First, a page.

Although annual growth was very robust, on a quarter-on-quarter basis performance was wobbly. There was a slight decrease in the number of new job postings, with the index falling by 1.3% between Q3 2018 and Q4 2018. This can be partly attributed to some seasonal end-of-year slowdowns in job creation, but it also indicates that employers filled more jobs than usual earlier in the year. Most of the decline is related to fewer job postings in the Algorithms, Automation and AI (AAA) family, which is the largest job family in the index.

Nonetheless, fourth-quarter performance was a significant improvement over that of the same quarters of 2016 (-16.8% quarter on quarter) and of 2017 (-19%). In 2018, six of the eight families of jobs posted more openings during the fourth quarter over the prior quarter, compared with across-the-board declines for all families in the fourth quarters of 2016 and 2017.

Quarterly performance by job category is mixed

Similarly, performance by specific jobs was also mixed. Some of the year’s fastest growing categories in terms of year-to-year growth – such as Software Developer and Cyber Calamity Forecaster – posted a decline in job openings from the third quarter. This likely reflects typical end-of-year slowdowns for these categories, with hiring happening earlier in the year. By contrast, some of the more traditional jobs – Business Development/Sales Manager and Attorney – stand out as star performers in this quarter. As digital transformation extends across corporate functions, employers are accelerating the digital enablement of job categories not previously associated with technology.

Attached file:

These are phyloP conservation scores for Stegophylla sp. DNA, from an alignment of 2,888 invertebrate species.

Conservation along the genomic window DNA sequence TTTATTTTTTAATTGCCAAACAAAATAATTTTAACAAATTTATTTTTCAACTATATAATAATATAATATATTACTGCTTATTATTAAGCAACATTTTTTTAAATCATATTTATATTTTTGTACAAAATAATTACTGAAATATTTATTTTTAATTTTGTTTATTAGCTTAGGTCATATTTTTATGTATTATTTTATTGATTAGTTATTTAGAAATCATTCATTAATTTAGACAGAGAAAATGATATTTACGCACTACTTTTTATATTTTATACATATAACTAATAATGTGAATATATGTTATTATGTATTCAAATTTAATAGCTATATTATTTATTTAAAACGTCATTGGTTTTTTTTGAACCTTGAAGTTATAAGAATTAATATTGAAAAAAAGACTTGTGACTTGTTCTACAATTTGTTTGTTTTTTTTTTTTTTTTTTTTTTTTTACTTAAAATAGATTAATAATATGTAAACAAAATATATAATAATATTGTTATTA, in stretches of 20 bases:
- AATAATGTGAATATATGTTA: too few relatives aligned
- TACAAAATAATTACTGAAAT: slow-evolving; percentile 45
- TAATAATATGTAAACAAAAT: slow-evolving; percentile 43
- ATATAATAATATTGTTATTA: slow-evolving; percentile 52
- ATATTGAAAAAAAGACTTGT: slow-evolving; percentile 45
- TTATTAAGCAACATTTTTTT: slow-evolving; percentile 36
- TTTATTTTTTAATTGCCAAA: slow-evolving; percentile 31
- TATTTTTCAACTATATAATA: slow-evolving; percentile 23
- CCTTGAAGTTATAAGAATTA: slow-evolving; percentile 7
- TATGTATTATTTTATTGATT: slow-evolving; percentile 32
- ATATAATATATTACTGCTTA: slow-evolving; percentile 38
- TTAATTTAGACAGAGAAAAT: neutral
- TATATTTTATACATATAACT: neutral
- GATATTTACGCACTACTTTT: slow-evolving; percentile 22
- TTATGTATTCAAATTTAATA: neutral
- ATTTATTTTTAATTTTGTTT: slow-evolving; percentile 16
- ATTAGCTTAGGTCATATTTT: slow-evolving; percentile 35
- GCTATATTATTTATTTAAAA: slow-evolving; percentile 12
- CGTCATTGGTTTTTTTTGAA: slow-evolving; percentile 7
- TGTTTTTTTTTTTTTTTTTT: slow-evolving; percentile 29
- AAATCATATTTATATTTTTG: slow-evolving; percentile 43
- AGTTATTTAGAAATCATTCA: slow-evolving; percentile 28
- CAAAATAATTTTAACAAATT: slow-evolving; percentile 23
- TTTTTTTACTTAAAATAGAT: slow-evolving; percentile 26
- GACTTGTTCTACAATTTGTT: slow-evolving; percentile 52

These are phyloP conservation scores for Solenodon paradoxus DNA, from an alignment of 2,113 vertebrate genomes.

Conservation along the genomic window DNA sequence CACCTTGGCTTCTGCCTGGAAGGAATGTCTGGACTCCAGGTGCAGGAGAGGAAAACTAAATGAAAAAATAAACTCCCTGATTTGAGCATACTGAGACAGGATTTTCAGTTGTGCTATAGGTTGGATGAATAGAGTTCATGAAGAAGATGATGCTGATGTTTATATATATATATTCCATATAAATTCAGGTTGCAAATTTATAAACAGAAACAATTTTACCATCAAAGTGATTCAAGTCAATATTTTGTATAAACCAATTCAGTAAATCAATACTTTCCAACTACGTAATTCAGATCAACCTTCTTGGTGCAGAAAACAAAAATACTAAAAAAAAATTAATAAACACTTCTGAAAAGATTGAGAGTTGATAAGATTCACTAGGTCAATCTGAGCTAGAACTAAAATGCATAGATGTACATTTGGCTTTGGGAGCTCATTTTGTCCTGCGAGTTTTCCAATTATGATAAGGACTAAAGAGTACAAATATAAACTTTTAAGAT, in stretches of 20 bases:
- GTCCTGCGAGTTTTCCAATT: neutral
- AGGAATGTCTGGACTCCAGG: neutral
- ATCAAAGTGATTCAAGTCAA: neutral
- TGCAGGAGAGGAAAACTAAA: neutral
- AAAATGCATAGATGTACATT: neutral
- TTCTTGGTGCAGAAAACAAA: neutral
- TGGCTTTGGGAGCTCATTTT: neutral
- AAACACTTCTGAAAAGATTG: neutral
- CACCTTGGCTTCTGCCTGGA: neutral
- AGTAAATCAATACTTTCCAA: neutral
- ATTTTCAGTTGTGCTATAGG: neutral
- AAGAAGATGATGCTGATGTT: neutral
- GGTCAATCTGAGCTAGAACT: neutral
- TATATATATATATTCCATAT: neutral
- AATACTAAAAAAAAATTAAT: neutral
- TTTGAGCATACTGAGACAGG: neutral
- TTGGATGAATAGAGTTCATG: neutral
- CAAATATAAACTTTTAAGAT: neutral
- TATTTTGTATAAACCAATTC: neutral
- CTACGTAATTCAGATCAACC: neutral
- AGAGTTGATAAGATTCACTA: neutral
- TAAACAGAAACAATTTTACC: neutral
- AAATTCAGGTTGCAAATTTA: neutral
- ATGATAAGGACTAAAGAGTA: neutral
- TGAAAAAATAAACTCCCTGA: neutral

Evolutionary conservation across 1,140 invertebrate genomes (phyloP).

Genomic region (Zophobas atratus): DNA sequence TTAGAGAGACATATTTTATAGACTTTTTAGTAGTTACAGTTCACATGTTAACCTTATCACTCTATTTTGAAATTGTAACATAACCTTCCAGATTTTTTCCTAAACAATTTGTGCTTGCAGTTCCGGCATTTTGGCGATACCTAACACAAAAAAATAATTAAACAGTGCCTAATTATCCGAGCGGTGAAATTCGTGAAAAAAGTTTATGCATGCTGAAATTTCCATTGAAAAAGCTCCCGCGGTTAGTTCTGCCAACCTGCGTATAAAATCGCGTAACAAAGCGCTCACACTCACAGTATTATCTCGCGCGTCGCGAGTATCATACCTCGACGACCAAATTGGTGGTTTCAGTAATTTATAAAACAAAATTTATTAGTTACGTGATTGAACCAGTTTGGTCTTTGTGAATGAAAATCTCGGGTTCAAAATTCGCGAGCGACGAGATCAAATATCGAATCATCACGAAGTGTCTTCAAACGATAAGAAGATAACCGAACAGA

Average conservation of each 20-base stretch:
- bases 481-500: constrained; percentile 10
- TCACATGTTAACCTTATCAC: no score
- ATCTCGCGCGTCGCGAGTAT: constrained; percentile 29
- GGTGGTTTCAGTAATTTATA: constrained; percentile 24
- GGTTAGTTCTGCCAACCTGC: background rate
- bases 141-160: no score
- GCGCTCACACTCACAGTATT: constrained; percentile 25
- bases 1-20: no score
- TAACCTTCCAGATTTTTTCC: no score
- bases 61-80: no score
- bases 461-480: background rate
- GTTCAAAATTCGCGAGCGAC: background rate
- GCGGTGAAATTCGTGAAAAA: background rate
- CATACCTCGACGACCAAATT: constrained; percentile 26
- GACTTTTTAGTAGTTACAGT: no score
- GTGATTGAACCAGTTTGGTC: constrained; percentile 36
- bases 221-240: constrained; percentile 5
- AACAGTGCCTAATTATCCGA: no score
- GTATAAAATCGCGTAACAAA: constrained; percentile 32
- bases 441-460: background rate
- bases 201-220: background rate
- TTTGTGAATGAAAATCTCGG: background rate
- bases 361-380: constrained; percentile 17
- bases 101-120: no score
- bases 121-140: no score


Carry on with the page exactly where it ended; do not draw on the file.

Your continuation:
Please follow the progress of the CJoF Index each quarter

The Q4 2018 CJoF Index represents its second installment, and continues to allow us to test and/or prove our hypotheses about what the jobs of the future will look like, how they are evolving, and what will be required of employees and employers alike. While the Index doesn’t predict the future, it is a tool that allows us to examine macro trends that will affect the future of all work. Please continue to follow its progress at the beginning of each quarter to come.

For more details, including the full list of jobs and the Index methodology, visit